"I realize that sounds unbelievable, nor would I wish to believe it if I were in your position. But that is the future I remember. Give me sufficient time, and I will provide as much detail as is needed to prove this is not just my own fancy."
The counselor spoke again. "Well, if it is merely fancy, you are indeed a storyteller." He smiled wryly. "I would appoint you our court poet, but I doubt your work would ring well with the emperor."
"I'm sorry to present such a desolate picture of the moon's future," I said. "But probably by that time, you have learned to hide yourself from humans entirely, as Gensokyo did. From what Eirin has told me, much of your race would be amenable to that."
"That is true. Yagokoro and I-" he indicated the woman next to me- "are the odd ones, the 'human-lovers', as some like to accuse. The rest of the moon would as well forget that the world below existed. Except for their carmine, and their royal purple."
"Lunarians are lovers of color, aren't they?" I decided to be bold, since I . "In my time, some humans have become fond of dying their hair. Pray that never catches on here, or the market streets will strike us all blind."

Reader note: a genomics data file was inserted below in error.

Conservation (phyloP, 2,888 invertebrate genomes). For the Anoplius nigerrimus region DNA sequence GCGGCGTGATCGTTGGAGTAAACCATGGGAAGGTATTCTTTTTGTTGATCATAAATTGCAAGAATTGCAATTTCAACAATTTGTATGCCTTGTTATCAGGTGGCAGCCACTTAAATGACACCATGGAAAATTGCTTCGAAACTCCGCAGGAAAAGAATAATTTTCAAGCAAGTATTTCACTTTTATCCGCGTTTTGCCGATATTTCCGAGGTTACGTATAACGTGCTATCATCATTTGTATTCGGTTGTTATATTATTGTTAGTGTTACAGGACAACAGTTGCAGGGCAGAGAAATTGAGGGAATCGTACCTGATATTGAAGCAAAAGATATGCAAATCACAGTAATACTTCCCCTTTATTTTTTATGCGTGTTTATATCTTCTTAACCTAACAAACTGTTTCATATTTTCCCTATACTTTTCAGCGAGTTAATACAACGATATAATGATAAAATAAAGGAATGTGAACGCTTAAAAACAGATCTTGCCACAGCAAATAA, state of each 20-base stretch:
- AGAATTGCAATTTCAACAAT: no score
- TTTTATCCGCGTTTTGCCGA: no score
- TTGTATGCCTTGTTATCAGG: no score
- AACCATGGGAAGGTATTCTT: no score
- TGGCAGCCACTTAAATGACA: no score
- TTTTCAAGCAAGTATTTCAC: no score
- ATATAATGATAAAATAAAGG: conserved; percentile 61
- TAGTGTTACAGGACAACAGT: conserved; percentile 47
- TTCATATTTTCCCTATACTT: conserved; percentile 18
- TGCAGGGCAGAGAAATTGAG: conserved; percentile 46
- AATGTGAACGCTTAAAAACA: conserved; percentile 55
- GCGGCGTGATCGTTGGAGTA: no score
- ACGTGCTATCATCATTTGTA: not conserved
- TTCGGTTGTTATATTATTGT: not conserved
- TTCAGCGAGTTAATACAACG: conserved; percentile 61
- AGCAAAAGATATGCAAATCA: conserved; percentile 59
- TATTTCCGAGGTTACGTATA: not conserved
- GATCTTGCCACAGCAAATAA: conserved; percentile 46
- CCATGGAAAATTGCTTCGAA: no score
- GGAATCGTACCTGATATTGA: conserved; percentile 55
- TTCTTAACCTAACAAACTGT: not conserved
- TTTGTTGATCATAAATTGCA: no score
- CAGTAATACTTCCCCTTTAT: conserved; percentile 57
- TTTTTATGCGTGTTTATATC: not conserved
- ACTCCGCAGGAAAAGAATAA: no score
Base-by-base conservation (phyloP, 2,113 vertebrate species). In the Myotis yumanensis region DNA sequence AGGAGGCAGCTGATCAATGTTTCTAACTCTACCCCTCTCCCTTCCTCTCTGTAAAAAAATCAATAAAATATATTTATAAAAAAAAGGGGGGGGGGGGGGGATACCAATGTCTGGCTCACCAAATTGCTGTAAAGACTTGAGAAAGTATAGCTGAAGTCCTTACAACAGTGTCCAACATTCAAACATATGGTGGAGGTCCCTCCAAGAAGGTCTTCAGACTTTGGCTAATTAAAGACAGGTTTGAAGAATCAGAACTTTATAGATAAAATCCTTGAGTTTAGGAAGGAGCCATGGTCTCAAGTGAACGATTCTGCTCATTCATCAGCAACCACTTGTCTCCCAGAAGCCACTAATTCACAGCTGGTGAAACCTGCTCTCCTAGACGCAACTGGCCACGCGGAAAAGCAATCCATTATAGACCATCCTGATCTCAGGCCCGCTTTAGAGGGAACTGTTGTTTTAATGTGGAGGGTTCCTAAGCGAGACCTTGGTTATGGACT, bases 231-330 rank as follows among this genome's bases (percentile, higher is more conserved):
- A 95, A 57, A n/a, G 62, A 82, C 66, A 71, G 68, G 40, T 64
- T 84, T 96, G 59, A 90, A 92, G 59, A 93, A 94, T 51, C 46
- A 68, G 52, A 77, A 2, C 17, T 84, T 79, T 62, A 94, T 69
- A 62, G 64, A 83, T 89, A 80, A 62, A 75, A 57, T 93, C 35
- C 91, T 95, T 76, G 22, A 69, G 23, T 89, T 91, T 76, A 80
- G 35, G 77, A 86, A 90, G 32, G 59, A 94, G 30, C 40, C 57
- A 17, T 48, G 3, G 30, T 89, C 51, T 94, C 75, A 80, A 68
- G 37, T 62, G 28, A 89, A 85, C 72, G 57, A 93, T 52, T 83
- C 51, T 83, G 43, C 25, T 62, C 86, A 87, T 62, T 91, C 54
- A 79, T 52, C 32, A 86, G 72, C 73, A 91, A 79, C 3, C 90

A glance told me that Eirin was stifling a laugh with supreme effort. This proved unnecessary, as the counselor let out a hearty one himself. "Some of the counselors would have you thrown out for insulting our race," Shou-ri said. "But it is just as you say; the things of our world possess little color of their own, so we impart it to everything we can."
"Coloring one's hair," Eirin pondered out loud. "I know a couple of bio-thaumaturges who would give much to possess that idea."
"An excellent opportunity indeed. I would offer to help set your friend up in private enterprise to make use of it, but I think that would be betraying my responsibility for the welfare of the people of the moon." The counselor grinned again. "You were hoping for a court position for her, Yagokoro?"